I have ZERO complaint about loading...LOL Just pointed out they show ONE guy but claim in instructions TWO (I assume so you don't sue them should you drop a KLR on yourself. Again same reason for speed, as all vehicles will handle like crap compared to when its not on there....its a cheap and easy way for the manufacture to say "we told you so". The one person loading is indeed misleading and again I only point it out so people know. Again I myself have no issues loading, someone 55 years old might with a big bike. In fact another reviewer at Harbor Freight points this out too. I myself will use curbs to lessen angles for loading and dirt banks and dips for unloading.

    It's a review, take it or leave it....I don't care. :deal

    Would I recommend it: Sure

    Update:
    As for the tail lights I took those ones back to Wal-Mart. I'm going to look for some small LED ones to replace where the cheap reflectors are and call it good.
    #4
  5. modette

    modette TrailTaker.com

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    Not to sound like an ass but that made me LOL My bike is kick start, if I were to try and start it, for one I would have to be up there on the bike, and the other issue be the nice damage I would cause to the rear of my vehicle. You peopel with push buttons make me sick :rofl

    Its always easier and safer to push a bike onto a trailer, well a real trailer I don't even mind riding it up been there done that with street bikes that are 550 lbs.

    Oh, yep and I bought the hitch because like I said, it be easier then dicking with the Kendon Dual Spot trailer that I have to unfold, get out, hook up, load bike...but worst is at the end of the day when I need to unload, unhook, push up the driveway, flip up by myself, push it back into its spot int he garage...yep a lot of work when your sore.
    #5
  6. selaznog

    selaznog Roadless Warrior

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    You can't kick it over with your hand? Honda riders are so soft.








    :lol3

    Actually one of my bikes has has no magic button, and no, I can't start it with just a hand.
    #6
  7. Bobo

    Bobo Are we there yet? Super Supporter

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    Good review. Pretty mutch mirrors my experience with this carrier. It is OK for occasional use only. It can be really tough to get the bike off of it, that is for sure.
    #7
  8. Osprey!

    Osprey! a.k.a. Opie Supporter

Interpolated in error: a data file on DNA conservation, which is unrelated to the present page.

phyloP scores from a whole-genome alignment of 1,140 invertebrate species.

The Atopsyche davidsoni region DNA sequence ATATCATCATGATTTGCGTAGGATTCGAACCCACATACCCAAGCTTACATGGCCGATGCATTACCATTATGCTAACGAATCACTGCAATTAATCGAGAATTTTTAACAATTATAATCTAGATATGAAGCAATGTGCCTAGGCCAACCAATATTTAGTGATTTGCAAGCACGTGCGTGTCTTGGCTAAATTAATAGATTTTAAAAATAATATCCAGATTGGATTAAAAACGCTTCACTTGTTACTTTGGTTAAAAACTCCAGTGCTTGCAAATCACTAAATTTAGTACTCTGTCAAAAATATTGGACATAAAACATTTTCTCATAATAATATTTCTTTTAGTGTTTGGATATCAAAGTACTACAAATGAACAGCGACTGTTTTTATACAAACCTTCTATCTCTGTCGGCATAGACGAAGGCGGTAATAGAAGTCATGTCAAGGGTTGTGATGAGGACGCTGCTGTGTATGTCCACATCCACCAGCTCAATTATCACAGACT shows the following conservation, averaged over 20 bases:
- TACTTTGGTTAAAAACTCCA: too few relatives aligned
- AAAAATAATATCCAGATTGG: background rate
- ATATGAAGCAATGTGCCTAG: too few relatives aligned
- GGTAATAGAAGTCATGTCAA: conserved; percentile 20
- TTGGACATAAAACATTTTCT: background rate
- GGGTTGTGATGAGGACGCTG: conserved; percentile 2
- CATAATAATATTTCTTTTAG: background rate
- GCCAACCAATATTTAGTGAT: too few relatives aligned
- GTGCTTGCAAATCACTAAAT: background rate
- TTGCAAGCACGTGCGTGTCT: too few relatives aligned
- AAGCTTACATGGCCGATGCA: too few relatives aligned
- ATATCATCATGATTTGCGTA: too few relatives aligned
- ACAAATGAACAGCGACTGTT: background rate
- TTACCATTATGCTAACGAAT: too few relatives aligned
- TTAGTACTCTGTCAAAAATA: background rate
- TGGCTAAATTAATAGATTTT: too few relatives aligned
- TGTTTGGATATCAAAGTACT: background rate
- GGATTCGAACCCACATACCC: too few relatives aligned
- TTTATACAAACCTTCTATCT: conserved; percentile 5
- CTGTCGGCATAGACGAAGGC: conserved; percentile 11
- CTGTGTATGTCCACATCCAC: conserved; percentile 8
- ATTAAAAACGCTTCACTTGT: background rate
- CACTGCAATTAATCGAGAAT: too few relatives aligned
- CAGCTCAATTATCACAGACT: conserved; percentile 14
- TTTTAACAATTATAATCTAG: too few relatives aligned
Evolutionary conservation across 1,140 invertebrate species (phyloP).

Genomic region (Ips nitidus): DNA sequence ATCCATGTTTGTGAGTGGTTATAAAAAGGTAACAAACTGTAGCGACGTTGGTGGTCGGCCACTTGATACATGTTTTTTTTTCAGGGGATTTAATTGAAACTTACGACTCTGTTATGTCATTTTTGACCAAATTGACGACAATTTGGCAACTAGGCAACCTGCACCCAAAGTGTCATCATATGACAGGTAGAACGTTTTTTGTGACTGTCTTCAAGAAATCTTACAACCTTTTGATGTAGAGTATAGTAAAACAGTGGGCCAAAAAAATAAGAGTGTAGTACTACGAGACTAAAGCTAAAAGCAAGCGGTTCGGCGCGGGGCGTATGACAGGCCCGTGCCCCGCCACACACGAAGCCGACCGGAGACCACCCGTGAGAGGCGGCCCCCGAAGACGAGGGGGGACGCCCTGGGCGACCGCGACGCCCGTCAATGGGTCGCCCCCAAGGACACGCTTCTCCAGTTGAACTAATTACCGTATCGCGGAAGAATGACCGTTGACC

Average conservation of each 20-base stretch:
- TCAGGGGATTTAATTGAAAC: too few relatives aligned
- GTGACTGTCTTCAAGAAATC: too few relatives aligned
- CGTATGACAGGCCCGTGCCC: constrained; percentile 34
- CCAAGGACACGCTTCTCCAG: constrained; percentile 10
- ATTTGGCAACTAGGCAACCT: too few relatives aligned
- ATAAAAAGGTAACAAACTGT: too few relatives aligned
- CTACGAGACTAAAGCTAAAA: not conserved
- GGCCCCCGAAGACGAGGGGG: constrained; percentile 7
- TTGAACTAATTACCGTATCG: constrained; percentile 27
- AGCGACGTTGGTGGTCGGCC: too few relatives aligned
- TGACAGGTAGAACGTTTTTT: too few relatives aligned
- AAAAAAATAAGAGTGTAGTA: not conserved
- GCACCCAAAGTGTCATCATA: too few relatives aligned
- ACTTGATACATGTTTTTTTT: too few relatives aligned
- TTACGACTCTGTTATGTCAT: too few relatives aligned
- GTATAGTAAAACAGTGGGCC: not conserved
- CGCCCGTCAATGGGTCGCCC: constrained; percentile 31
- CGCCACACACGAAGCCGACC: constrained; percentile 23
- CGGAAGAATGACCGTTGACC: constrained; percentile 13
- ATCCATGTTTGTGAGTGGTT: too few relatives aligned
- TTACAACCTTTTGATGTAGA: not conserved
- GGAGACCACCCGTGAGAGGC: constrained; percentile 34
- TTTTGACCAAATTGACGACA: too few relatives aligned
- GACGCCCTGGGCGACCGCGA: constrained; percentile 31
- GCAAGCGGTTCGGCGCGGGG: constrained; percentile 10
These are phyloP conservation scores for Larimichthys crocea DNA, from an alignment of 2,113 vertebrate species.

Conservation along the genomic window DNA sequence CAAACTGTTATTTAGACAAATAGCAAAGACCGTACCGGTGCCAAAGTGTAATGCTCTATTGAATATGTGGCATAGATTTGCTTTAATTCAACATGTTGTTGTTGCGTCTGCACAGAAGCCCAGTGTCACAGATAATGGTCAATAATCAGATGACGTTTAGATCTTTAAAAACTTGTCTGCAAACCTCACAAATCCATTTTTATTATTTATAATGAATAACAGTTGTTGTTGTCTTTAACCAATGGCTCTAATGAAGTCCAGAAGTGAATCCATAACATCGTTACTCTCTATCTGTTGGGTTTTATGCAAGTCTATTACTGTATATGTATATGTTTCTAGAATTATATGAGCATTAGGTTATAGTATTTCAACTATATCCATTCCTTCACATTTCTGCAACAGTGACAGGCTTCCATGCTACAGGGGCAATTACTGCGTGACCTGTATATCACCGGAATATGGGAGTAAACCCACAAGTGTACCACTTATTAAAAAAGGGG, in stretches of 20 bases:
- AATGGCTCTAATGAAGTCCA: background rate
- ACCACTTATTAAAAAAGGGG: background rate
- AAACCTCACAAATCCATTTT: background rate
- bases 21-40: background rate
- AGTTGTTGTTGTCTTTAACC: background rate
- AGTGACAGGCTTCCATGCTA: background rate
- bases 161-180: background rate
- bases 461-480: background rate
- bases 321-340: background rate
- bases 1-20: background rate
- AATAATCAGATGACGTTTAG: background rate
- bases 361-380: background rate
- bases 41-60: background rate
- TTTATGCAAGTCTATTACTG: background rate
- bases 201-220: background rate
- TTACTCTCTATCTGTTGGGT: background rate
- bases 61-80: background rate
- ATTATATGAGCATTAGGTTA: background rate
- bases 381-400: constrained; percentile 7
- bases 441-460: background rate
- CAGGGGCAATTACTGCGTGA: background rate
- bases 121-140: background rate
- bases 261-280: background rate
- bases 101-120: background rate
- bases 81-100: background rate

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    Nice review. I don't see a lot of those for items like trailers and hitch carriers. Nicely done.
    #8
  9. Blakebird

    Blakebird r-u-n-n-o-f-t

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    I'm 56 and loading big bikes solo is no problem. :D



    I do double up on the straps - ratcheting soft straps around the bars, and a set w/ soft straps around the forks at the lower triple as a backup....and one over the rear to prevent hop.

    The first time you haul with one, every bump in the road is a pucker moment until eventually you relax and realize it's not going to fly off the thing.
    #9
  10. TheDudeAbides

    TheDudeAbides Sarcasm free11/11/10

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    :nod
    #10
  11. Assfault

    Assfault Exposed Member Supporter

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    If one could use this type of securing device it would, from my experiance, it would aliviate concerns about the bike leaving the hitch carrier. I engineered a set some time ago using light duty chain type binder hooked to the footpegs, and a set of ty downs with caribiners to the handlebars for side movement. Worked extreemly well and never had a issue. Let one of my buddies use it to transport his bike to LA and it never returned, really to big and heavy to ship back. I guess I could make anothr, but I always have owned a pickup truck being a motorcyclist, they are always seemed to be needed.
    My 2 cents on the subject.
    #11
  12. oldmanb777

    oldmanb777 Just say NO to socialism!

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    I have been using a Versa-Haul that I bought from CL. Had it for several years. It's rugged, and fairly easy to load, but is heavy by itself. The hard part is picking it up and installing it in the reciever. It makes me nervous back there. I have nightmares of my bike laying on the road on I-70 or some other over crowded freeway. So I double and tripple strap it. The tail lights on my F-150 and also the MH are hard to see, so I use some extra harbour friegth lights that plug into the trailer wire receptical. I really know its back there. Lots of extra weight a long way behind the axle.
    #12
  13. RideFreak

    RideFreak Torque Jockey